To mark Kidney Cancer Awareness Week, this week, we’ve spoken to Dr Katia Boleti, Consultant Medical Oncologist on behalf of leading charity Kidney Cancer UK, to find out the top things everybody should know about the disease - including symptoms, treatment options and how/when to seek medical advice if you are in any way concerned.

Health on Female First

Health on Female First

What is kidney cancer?

Cancer is a group of diseases in which cells grow uncontrollably and can spread throughout the body. There are more than 200 different types of cancer and each type has its own characteristics.

The commonest form of cancer that grows in the kidney is the renal cell carcinoma or RCC for short – around 90% of kidney cancers are RCCs. There are several sub-types of RCC, with the most common being clear cell, which accounts for about 75% of RCCs. Other subtypes include papillary, chromophobe, and collecting duct carcinoma.

It’s the 7th most common cancer in adults in the UK

Kidney cancer affects thousands of people in the UK, with the latest research from Kidney Cancer UK revealing that almost 35 cases are diagnosed every day. Roughly 1 in 34 men and 1 in 61 women born after 1960 will be diagnosed with kidney cancer during their lifetime, which is why it’s vital that we raise awareness of the disease and educate people on how to spot the signs and symptoms as early as possible.

The warning signs of kidney cancer are often missed

Kidney cancer is quite a common cancer in the UK, with more than 12,500 new cases being diagnosed each year. Despite this, unfortunately, many people don’t know what warning signs to look out for – especially because signs and symptoms can often be attributed to other ailments.

In addition to the common signs – blood in the urine and a mass or lump in the abdomen – loss of appetite, lower back pain and unexpected weight loss can all be signs that something isn’t right. If you are showing any of these signs, it’s advisable that you visit your GP for a blood test as soon as possible.

Many people discover the disease through unrelated medical scans or tests

Kidney Cancer UK have found that close to half of kidney cancer patients (45.83%) only discovered that they had the disease as the result of an unrelated medical scan or test.

So far, general knowledge on kidney cancer has not been as wide as with other forms of the disease, like breast or prostate cancer, which means that signs and symptoms can be missed, leading to late diagnosis.

If you have experienced any symptoms or are concerned about your health, you should visit your GP as soon as possible to undergo investigation.

Lifestyle factors need to be considered

Although it is very difficult to attribute kidney cancer to one direct cause, we do know that certain lifestyle factors can increase the risk of developing the disease.

High blood pressure and obesity are recognised factors for increasing the risk of kidney cancer. An unhealthy diet and lack of regular exercise can have a negative impact on weight and blood pressure. Smoking does not only cause lung cancer but is another known risk factor for developing kidney cancer. In fact, for some people - especially those who have smoked for a long time - the latest research suggests that the risk of developing kidney cancer may double.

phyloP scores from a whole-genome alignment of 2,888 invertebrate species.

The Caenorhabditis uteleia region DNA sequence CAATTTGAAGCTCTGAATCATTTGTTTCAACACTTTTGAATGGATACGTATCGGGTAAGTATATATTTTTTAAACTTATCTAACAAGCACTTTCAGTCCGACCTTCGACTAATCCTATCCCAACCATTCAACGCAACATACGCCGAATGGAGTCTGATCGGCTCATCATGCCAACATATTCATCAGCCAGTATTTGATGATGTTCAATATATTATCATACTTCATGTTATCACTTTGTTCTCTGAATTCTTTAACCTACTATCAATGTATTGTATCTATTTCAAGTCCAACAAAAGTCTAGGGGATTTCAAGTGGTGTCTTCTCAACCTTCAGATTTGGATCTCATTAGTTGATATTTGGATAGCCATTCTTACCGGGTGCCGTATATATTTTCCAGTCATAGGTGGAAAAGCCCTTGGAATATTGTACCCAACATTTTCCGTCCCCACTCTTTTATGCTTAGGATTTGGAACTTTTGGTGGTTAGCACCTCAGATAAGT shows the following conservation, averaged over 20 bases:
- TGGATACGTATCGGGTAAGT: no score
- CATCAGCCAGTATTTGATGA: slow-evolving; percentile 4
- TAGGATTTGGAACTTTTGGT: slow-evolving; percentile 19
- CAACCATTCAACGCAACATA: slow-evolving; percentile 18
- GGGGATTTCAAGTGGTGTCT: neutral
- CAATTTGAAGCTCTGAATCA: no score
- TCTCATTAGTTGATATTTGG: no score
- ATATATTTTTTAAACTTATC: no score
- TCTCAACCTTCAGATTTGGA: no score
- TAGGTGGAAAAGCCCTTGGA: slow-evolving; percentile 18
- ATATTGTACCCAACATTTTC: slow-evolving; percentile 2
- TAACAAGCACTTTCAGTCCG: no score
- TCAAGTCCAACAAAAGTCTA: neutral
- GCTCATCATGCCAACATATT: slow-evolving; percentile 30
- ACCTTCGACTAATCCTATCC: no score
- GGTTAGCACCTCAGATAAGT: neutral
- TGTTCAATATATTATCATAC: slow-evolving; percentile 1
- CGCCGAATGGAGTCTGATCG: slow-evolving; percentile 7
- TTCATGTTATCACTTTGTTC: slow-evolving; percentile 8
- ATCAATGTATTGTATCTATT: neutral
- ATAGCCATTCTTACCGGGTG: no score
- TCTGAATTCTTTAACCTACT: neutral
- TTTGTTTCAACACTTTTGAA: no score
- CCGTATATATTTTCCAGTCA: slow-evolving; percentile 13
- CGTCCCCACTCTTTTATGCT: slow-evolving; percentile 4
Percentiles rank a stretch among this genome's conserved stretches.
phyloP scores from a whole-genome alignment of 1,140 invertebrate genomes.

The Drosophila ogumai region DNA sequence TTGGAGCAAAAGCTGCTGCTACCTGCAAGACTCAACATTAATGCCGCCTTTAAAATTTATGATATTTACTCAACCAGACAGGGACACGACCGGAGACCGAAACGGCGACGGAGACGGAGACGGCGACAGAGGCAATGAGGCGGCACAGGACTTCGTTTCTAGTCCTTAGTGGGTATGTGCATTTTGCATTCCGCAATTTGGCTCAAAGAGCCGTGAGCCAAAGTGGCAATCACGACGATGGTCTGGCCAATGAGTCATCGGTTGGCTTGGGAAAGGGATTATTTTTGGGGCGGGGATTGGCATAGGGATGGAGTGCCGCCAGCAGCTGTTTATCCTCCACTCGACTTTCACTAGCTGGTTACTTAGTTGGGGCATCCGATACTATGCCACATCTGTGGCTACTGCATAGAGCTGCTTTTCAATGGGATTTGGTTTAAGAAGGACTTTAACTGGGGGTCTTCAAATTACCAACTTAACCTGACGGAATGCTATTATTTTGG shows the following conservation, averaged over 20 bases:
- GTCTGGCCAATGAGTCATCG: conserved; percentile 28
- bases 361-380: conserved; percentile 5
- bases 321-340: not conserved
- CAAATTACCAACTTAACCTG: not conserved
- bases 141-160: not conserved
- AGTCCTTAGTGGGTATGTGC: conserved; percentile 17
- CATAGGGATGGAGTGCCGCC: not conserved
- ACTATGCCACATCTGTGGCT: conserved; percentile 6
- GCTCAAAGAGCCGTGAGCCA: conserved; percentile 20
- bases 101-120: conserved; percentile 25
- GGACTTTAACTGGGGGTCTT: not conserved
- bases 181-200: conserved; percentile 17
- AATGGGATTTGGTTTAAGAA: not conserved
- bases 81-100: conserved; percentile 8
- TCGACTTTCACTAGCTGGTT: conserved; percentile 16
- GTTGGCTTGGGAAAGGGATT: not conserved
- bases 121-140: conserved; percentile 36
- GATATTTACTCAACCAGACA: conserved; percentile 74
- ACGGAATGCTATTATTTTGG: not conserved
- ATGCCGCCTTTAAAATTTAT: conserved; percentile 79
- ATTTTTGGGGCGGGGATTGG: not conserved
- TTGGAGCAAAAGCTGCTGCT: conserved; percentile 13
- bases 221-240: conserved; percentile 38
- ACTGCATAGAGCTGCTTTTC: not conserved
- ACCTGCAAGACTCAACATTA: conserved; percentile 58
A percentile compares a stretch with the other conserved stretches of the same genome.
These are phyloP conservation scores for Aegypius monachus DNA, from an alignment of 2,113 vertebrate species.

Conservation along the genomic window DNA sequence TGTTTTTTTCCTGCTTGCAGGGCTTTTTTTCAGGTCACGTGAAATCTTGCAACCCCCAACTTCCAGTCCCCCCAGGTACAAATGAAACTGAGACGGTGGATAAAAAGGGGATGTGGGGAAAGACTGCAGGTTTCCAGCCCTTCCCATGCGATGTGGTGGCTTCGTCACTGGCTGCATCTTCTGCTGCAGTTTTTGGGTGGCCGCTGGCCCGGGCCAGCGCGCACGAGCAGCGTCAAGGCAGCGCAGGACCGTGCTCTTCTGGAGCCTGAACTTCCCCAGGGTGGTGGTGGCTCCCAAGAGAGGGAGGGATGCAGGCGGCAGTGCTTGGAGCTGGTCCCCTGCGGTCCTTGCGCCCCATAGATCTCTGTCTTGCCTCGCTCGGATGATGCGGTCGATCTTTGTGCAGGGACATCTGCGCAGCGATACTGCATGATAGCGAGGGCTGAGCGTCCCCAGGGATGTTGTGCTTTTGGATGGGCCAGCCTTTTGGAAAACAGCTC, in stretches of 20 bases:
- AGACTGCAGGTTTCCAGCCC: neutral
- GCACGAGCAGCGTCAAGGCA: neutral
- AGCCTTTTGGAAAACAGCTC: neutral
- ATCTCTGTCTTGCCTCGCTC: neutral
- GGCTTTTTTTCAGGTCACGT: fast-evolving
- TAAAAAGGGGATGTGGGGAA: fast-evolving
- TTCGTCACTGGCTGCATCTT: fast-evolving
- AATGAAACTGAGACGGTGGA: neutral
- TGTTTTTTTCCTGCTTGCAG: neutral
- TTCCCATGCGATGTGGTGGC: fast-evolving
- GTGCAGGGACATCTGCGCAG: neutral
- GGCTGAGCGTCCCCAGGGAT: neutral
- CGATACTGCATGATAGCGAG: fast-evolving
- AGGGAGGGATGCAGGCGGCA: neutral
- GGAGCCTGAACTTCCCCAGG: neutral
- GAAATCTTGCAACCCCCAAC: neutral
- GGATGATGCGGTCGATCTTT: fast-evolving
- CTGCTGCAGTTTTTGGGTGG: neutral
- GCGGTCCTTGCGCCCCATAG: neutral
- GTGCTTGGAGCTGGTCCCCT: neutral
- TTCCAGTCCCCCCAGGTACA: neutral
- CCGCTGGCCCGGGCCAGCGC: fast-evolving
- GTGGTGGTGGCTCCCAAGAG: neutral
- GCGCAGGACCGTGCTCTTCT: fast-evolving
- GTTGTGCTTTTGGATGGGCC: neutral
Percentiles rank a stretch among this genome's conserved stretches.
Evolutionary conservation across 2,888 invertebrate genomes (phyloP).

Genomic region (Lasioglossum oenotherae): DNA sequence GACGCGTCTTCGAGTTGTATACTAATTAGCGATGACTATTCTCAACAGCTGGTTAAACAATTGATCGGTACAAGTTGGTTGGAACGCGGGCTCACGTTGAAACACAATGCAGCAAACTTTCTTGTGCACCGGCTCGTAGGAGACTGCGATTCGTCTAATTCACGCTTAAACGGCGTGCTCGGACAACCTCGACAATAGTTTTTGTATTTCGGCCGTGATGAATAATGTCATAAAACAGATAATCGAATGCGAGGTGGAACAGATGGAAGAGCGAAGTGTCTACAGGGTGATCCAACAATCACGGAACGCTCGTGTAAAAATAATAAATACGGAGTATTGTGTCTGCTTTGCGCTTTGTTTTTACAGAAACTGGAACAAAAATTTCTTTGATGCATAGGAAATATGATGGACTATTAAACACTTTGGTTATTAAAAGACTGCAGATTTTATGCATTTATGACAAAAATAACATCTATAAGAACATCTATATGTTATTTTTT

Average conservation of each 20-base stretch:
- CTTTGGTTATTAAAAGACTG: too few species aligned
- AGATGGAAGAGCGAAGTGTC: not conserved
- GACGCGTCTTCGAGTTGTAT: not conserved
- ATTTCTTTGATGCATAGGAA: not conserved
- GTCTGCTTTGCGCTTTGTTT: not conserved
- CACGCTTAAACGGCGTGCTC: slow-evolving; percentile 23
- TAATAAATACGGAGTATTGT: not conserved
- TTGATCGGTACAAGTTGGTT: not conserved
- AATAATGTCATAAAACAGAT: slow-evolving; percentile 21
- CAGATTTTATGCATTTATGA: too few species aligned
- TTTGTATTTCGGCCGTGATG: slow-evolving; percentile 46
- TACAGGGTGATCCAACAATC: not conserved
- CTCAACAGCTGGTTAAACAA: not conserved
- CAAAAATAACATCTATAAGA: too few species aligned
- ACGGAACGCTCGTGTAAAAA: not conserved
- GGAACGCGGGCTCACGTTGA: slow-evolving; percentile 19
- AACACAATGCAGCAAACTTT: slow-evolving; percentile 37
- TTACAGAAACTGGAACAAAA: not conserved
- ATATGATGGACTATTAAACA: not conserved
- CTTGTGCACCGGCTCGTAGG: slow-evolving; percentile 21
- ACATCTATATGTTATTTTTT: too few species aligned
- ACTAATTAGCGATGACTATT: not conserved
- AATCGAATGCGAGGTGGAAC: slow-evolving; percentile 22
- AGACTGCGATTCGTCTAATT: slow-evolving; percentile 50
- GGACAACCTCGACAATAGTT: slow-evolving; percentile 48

Aside from lifestyle, a family history of cancer and other genetic factors can also contribute to someone’s risk of developing kidney cancer. If you have relatives who have been diagnosed with the disease, it’s strongly advised that you visit your GP for a check-up and make sure that you are regularly monitoring yourself for any potential signs and symptoms.

Kidney cancer can be treated – if caught early enough

Kidney cancer can be successfully treated through a variety of options. In cases of localised cancer, advances in surgery such as laparoscopic (keyhole) and robotic surgery as well as local interventions such as radiofrequency ablation (heating the cancer to burn it) or cryotherapy (freezing the cancer to kill it) can help people get rid of their cancer for good.

Due to lack of lack of awareness, however, almost half of the patients (45%) are only diagnosed once they have reached an advanced stage of the disease (3 or 4); limiting the curative treatment choices available.

If you are diagnosed with kidney cancer, it’s advised that you discuss your treatment options with the specialist team who are responsible for your care and treatment in the cancer unit – they will advise what they think would be best for you.

When considering your options, it’s worth thinking how the treatment might affect your quality of life – will you need to travel back and forth between hospital appointments, are there side-effects and can these be treated?

If you are unsure or would like further advice from a counsellor or specialist nurse, Kidney Cancer UK offers a free counselling service and free Careline to help patients through their cancer journey.

Help and support is available!

The most important thing to remember, is that you are not alone! Kidney Cancer UK is the UK’s leading specialist kidney cancer charity here to listen, inform and support kidney cancer patients, carers and their families through patient information and researching the causes, prevention and treatment of the disease. For support or further information visit

** Statistics have been taken from Kidney Cancer UK’s 2019 Patient Survey Report.

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